A Well-Lived Life: Pete Seeger: 1919-2014

Tuesday, 28 January 2014 06:15 AM Written by 

There will be ample of obituaries and elegiac biographies of Pete Seeger, who died yesterday at age 94. Happily he enjoyed considerable honors over the past decade, before and after his 90th birthday in 2009.  I'd rather let the music do the job. Here are some carefully selected clips with a bit of context.

1941: With the Almanac Singers: "Solidarity Forever."  A quintessential American labor anthem.

1951: With The Weavers. "Goodnight Irene" This group, made up of veteran folk acts: Ronnie Gilbert, Seeger, Lee Hays and Fred Hellerman stumbled into pop fame in 1950 with a song written by folk favorite Huddie "Lead Belly" Leadbetter, accompanied on record by the lush strings of Gordon Jenkins and his Orchestra. This 1951 version was filmed for Snader Telescriptions. Seeger's progressive politics already had him blacklisted. Industry backlash crippled the group who disbanded in 1952, though they reunited in 1955.

1962: "Turn! Turn Turn!" From Ecclesiastes Chapter 3. Written by Seeger in 1959, recorded in 1962. Made into a folk-rock standard by the Byrds in 1965.

June 8, 1963: "We Shall Overcome" From his Carnegie Hall concert, as the Civil Rights Movement was firing up. Based on an old gospel number, (a convoluted but interesting tale for another time), it evolved into "We Will Overcome." Seeger changed the lyric from "will" to "shall," hoping to enhance its singability.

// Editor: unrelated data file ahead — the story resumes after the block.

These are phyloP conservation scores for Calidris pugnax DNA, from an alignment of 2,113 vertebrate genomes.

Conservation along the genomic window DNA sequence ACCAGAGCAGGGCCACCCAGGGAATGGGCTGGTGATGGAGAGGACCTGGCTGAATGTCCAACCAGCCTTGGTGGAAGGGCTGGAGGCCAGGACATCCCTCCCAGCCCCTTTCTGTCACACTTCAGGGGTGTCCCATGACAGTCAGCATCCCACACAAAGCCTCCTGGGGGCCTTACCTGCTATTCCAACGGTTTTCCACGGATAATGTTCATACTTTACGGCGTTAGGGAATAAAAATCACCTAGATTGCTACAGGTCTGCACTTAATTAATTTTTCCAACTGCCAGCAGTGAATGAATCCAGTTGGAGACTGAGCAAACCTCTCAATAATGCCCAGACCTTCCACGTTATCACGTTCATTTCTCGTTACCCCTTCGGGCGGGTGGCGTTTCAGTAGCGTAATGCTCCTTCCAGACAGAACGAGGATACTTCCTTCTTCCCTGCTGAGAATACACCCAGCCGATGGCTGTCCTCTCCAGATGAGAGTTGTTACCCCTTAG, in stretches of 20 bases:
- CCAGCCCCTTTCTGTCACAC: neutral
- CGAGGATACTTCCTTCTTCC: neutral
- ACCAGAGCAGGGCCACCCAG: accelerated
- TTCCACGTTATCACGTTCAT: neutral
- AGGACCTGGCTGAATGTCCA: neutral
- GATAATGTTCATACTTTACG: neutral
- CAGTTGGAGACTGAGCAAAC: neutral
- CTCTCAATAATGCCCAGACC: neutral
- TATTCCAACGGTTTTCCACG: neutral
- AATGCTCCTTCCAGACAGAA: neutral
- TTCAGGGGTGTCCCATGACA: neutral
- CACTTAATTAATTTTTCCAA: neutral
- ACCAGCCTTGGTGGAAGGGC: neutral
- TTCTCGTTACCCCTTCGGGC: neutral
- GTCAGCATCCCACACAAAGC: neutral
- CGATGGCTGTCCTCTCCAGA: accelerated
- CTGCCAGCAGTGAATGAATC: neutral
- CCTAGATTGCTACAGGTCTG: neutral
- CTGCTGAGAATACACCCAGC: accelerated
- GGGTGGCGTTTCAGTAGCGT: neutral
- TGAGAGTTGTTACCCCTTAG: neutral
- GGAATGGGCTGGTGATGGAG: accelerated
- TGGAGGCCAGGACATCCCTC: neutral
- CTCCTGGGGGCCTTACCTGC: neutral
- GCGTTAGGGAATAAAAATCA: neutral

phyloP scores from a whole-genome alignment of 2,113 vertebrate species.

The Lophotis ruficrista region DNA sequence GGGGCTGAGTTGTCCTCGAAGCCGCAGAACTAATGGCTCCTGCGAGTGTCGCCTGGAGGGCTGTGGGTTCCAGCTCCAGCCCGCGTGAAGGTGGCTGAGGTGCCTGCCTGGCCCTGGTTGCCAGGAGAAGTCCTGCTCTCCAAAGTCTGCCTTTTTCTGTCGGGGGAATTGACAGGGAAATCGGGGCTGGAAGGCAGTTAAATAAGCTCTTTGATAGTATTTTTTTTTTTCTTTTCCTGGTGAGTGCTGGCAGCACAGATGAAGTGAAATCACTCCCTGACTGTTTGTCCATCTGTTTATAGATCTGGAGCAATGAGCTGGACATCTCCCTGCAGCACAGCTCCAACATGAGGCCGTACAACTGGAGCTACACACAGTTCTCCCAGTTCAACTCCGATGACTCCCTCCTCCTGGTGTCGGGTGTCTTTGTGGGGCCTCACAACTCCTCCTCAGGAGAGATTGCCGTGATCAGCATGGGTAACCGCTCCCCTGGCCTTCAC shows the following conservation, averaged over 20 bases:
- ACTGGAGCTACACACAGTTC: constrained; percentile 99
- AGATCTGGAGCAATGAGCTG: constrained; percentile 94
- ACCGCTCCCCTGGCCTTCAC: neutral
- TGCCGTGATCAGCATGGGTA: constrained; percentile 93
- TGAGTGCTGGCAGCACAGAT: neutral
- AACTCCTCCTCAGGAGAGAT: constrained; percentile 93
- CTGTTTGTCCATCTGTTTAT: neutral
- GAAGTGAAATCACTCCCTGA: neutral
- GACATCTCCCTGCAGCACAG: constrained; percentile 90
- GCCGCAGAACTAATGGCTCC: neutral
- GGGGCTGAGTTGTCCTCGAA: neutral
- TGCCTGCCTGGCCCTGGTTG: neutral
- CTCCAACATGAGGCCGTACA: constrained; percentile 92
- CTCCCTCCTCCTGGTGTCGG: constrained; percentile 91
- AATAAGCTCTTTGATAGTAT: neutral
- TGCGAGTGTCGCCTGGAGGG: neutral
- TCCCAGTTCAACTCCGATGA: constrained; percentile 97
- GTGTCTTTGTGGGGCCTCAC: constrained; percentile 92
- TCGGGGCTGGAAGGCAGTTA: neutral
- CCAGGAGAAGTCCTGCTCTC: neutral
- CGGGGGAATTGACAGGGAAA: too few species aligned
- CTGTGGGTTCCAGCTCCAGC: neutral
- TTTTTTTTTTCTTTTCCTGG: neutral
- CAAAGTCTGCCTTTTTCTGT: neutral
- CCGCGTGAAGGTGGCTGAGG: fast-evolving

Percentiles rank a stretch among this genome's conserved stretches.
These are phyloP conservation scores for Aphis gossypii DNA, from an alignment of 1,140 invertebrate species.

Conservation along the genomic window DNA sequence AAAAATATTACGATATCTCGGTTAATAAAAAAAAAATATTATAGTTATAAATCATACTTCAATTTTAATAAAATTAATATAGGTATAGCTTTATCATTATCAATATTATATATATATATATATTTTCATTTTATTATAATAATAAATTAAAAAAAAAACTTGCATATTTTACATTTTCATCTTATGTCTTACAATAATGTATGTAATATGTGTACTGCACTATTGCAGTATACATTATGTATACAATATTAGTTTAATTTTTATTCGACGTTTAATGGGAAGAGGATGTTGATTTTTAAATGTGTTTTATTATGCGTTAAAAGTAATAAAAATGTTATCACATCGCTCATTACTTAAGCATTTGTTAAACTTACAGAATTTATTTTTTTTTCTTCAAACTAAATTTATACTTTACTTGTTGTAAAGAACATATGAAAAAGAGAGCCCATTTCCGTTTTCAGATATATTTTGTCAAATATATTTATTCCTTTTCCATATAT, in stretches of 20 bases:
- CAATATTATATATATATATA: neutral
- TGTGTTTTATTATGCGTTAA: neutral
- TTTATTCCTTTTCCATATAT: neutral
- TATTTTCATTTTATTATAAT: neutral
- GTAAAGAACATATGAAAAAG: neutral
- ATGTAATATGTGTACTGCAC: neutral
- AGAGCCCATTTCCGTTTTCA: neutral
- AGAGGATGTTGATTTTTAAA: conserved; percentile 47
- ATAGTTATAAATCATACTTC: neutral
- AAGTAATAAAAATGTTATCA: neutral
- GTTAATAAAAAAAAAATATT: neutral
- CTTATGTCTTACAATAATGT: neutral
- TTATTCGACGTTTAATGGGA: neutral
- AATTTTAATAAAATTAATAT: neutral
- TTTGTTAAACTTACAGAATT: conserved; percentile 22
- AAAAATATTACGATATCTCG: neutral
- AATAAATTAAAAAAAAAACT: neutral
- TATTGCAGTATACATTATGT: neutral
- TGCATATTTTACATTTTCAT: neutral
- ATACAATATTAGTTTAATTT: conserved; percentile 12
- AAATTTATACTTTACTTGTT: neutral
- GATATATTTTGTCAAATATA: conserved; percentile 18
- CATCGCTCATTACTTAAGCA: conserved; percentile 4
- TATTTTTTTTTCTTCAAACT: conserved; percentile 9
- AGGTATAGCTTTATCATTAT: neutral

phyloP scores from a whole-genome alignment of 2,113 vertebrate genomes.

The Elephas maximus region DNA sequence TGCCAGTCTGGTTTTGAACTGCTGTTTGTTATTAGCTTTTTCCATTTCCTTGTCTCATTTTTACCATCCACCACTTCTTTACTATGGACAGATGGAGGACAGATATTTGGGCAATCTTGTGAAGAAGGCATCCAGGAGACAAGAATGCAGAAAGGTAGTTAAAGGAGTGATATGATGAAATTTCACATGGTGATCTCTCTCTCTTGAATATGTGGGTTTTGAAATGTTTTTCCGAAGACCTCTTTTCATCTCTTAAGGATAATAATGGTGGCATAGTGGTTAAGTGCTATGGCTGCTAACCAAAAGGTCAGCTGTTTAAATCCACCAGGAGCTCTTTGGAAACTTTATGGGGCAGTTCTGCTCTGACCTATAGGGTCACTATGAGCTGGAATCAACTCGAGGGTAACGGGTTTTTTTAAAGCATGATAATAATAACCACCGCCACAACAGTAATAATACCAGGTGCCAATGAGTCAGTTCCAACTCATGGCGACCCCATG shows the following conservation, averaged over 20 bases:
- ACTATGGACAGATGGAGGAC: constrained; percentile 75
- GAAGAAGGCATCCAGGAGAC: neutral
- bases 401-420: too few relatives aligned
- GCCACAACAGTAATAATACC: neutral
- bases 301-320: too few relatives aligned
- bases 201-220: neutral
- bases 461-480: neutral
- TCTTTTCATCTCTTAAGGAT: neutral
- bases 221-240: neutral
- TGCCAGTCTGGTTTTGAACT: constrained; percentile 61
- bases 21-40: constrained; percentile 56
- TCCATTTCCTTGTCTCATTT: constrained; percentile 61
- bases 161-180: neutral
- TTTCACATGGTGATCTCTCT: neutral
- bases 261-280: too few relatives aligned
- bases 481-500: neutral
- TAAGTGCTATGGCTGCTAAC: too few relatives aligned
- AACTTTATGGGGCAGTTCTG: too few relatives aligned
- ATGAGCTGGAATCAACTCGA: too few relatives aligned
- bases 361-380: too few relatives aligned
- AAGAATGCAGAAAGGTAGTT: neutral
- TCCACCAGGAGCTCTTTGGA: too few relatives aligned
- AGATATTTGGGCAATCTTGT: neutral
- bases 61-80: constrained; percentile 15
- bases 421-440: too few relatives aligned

1966: With Johnny Cash on Rainbow Quest . Seeger's own short-lived folk music TV program with Cash (seriously into his pill addiction) and June Carter. They didn't marry until 1968

February, 1968: The Smothers Brothers Comedy Hour. In 1967 CBS resisted Seeger, still blacklisted by television, appearing on a variety show already mired in controversy thanks to the Brothers' increasingly pointed political satire. They dropped his performance of "Waist Deep In The Big Muddy" an allegory for President Lyndon Johnson's insistence on sticking it out in the increasingly unpopular Vietnam War because he refused to cut a verse clearly directed at Johnson (as "the big fool"). Tom Smothers—again--battled the network and the deleted performance ran intact on thls later episode.

2009: At the Lincoln Memorial With Bruce Springsteen. The song: Woody Guthrie's "This Land Is Your Land."  Springsteen brought Seeger's music to many who never heard it with his 2006 masterpiece We Shall Overcome: The Seeger Sessions.

2012: "Forever Young." From the album Chimes of Freedom: The Songs of Bob Dylan Honoring 50 Years of Amnesty International.  His singing voice wasn't up to the task at the time, so he recited the Bob Dylan lyrics.

One interesting footnote. Seeger's personal musical tastes were diverse. A friend of mine, a formidable folk music scholar, was interviewing Pete for a Weavers reissue project some years ago.  He also sold some of the massive Bear Family box sets on the side, and offered to get Pete anything he wanted at a good price.  Pete looked through the catalog and made a choice: an act he long admired.  It was a boxed set of the complete recordings by...the Platters.  

If anyone stayed Forever Young, it was Pete Seeger.

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